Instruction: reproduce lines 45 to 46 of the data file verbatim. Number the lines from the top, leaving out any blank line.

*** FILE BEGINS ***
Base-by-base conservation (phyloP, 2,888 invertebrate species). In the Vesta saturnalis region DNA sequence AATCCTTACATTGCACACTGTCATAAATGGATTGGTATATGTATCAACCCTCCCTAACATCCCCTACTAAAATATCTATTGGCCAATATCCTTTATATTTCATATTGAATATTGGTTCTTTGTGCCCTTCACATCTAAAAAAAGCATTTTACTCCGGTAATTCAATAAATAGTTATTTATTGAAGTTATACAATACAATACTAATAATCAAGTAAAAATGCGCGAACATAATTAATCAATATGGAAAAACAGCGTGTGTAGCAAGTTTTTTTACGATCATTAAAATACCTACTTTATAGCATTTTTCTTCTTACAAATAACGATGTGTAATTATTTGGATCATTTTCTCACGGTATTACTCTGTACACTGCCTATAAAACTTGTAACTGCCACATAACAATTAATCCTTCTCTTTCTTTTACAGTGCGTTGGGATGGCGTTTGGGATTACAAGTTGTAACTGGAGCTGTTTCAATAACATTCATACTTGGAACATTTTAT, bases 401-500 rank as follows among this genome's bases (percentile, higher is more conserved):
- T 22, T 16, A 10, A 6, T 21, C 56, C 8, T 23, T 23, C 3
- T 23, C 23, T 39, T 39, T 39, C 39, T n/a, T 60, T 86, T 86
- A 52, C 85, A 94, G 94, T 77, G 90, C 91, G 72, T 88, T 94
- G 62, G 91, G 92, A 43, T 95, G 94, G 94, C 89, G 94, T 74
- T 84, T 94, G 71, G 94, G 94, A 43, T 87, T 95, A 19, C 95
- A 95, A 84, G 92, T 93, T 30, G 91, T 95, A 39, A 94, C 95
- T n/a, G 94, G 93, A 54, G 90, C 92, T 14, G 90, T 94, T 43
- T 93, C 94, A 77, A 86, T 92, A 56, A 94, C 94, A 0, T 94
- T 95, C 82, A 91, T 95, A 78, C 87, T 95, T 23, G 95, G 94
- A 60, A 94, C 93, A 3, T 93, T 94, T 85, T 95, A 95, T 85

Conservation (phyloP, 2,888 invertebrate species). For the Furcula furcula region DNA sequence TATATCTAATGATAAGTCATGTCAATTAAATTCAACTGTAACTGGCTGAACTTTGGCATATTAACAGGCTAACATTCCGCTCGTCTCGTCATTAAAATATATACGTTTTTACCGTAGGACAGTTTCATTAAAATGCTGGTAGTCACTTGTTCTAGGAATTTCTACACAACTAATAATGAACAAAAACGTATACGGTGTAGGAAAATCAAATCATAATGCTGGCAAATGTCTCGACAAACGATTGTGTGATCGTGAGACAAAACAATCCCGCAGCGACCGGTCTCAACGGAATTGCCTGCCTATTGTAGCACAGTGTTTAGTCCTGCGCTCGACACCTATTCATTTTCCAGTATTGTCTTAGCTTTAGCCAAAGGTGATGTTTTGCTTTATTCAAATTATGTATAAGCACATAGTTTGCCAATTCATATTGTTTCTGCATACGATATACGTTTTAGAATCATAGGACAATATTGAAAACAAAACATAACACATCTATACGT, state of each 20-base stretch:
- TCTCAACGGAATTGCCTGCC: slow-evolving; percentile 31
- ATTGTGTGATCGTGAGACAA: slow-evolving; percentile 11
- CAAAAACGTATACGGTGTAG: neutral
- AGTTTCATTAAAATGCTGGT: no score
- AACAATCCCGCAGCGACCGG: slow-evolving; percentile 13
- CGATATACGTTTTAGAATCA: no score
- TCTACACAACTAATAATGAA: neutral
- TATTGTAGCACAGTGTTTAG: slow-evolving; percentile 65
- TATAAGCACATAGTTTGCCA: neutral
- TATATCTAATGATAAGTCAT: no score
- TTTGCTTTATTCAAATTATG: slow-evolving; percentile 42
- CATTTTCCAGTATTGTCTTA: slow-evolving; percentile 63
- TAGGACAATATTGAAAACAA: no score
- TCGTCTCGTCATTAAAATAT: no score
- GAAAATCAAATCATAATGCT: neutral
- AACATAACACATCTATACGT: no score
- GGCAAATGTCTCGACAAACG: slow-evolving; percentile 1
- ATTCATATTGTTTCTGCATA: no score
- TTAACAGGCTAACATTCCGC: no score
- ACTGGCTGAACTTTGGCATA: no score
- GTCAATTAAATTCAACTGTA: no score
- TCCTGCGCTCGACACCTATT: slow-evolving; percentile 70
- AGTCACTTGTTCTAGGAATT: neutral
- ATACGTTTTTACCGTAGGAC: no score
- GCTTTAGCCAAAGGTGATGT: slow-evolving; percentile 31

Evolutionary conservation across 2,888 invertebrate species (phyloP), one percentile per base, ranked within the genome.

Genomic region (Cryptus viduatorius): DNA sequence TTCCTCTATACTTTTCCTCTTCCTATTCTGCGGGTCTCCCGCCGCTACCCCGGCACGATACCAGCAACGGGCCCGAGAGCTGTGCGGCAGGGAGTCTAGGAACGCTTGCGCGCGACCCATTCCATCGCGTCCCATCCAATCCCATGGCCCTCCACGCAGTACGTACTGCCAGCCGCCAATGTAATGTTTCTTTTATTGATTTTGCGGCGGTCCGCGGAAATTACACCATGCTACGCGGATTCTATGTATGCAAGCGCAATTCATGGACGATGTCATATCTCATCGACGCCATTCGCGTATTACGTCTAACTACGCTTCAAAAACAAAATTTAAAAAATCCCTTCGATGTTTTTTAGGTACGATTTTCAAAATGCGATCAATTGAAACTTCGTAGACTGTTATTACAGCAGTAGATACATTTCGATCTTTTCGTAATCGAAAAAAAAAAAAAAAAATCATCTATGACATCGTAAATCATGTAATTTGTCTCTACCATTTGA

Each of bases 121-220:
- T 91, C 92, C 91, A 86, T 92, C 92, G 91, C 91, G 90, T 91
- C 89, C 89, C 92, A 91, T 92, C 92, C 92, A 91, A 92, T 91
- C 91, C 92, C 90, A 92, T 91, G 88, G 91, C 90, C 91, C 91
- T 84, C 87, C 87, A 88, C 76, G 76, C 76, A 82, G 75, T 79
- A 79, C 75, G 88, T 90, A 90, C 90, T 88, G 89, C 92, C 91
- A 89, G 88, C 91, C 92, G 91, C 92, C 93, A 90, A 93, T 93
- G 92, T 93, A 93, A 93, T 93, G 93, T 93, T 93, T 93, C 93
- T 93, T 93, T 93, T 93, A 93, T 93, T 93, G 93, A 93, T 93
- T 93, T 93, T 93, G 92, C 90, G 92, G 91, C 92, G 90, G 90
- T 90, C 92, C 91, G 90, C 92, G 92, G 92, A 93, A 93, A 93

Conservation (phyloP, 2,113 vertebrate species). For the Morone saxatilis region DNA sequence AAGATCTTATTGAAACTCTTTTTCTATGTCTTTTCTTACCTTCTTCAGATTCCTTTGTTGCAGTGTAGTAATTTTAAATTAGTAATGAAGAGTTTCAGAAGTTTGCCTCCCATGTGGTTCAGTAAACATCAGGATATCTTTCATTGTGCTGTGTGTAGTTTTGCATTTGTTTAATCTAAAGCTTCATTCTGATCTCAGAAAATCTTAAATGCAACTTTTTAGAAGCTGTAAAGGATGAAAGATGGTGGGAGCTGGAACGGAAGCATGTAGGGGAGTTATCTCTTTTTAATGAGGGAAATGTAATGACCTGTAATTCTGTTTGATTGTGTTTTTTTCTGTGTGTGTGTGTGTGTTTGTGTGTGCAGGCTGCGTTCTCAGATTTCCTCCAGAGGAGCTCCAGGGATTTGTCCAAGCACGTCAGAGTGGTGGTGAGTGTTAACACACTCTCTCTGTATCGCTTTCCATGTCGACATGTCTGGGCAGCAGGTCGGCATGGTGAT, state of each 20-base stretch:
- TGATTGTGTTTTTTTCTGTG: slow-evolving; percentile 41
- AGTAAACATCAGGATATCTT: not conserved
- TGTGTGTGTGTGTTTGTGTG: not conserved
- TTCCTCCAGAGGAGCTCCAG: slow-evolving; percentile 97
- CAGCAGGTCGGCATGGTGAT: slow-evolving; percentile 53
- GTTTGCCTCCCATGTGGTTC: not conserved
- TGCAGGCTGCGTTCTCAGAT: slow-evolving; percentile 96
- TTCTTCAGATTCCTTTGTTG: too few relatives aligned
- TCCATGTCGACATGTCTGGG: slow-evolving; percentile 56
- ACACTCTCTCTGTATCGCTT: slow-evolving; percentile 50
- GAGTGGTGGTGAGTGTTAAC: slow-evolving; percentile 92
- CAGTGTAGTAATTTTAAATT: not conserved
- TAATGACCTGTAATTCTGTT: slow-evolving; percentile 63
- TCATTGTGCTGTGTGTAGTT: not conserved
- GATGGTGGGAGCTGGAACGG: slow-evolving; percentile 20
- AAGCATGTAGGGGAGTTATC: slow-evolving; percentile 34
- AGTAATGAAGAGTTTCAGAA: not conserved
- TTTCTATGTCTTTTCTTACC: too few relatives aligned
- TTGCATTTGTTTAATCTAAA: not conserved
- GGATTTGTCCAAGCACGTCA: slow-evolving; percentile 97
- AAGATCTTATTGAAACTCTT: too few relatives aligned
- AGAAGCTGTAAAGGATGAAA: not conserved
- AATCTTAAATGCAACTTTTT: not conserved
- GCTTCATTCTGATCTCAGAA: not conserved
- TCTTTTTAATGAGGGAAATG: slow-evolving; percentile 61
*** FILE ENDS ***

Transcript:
- A 79, C 75, G 88, T 90, A 90, C 90, T 88, G 89, C 92, C 91
- A 89, G 88, C 91, C 92, G 91, C 92, C 93, A 90, A 93, T 93